With its fresh, citrusy kick and medicinal properties, no garden should be without this treasured herb.
As we throw coriander leaves into our guacamole this summer, we are unlikely to pause and congratulate it for being one of the most ancient herbs around. This remarkable plant, which some people claim tastes like soap, has been cultivated for 3000 years, and is now popular in most cuisines around the world.
The seeds are a must-have for curries and the spice base garam masala. The roots are popular in Thai cooking and the freshly picked leaves are divine served with salads and Mexican food.
Over the years, we have used coriander for many medicinal purposes as it is antibacterial, anti-inflammatory, a good digestive, an expectorant and an anti-fungal. The orange-scented seeds can be chewed as a breath freshener, and coriander essential oil is great for muscular aches and pains.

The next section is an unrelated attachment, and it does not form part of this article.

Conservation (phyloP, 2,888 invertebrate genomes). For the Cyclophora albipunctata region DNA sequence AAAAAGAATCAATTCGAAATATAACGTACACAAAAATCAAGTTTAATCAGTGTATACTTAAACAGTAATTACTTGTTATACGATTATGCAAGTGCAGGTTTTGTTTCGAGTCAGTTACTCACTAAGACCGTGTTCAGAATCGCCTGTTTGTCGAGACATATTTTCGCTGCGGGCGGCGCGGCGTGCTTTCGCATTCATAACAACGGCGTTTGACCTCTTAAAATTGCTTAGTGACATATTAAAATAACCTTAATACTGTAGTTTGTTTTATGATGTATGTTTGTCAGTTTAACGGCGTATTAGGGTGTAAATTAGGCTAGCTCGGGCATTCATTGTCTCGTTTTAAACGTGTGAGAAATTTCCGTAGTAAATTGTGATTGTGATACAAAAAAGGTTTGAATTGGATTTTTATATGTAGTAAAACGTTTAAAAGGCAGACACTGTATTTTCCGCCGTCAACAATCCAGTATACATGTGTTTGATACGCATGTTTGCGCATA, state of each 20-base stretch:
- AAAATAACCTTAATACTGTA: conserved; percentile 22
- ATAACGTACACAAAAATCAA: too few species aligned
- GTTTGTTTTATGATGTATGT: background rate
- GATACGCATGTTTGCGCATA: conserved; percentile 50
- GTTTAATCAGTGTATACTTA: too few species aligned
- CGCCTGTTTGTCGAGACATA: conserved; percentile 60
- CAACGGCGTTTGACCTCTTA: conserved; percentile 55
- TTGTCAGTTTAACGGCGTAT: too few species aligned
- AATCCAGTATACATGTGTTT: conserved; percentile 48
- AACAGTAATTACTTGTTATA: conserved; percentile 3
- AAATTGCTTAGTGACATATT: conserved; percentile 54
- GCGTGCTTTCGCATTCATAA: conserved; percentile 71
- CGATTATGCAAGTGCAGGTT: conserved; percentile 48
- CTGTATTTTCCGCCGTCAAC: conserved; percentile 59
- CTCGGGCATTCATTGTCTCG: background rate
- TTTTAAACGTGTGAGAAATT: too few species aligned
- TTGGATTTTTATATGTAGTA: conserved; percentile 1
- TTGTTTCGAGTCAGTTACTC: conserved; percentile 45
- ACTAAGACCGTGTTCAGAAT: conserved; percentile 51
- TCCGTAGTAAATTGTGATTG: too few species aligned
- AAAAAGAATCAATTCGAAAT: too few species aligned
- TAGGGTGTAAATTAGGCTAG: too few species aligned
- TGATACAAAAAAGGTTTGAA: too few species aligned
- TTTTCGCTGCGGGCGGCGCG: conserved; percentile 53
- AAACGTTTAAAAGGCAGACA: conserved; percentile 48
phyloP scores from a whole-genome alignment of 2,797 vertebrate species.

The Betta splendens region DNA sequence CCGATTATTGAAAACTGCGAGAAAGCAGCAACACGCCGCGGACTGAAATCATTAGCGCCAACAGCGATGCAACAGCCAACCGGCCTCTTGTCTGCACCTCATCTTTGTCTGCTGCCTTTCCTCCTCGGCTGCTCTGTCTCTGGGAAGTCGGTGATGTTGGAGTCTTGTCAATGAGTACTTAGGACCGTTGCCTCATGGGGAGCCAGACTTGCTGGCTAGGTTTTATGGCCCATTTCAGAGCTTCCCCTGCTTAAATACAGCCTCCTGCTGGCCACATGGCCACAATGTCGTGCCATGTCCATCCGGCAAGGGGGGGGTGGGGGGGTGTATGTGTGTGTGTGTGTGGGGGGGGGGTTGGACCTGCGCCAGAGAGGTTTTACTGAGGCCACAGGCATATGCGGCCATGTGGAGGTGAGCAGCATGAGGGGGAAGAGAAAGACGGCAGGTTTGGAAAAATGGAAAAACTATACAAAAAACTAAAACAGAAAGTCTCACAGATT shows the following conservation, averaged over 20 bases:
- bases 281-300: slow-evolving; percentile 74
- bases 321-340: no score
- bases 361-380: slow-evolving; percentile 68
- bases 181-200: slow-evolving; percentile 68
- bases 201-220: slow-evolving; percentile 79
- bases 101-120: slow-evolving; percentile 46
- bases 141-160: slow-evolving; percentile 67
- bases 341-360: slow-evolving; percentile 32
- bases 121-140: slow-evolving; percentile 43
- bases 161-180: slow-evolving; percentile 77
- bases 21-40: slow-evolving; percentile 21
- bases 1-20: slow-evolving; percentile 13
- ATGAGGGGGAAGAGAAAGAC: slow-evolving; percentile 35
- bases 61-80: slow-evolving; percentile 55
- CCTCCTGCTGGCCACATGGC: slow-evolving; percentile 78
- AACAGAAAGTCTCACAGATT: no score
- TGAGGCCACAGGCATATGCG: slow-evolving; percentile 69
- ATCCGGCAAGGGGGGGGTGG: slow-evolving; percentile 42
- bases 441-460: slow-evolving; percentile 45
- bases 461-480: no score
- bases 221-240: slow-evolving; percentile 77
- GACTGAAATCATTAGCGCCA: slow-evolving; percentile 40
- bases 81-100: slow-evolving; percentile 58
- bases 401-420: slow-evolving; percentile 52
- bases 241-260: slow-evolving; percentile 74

Sow seeds direct in light, well-drained soil in full sun in winter and in light shade in summer. The key to having a constant supply of coriander at the ready is to sow seed at fortnightly intervals, because coriander loves to bolt to seed in hot weather. Let it, then collect the seeds for next season.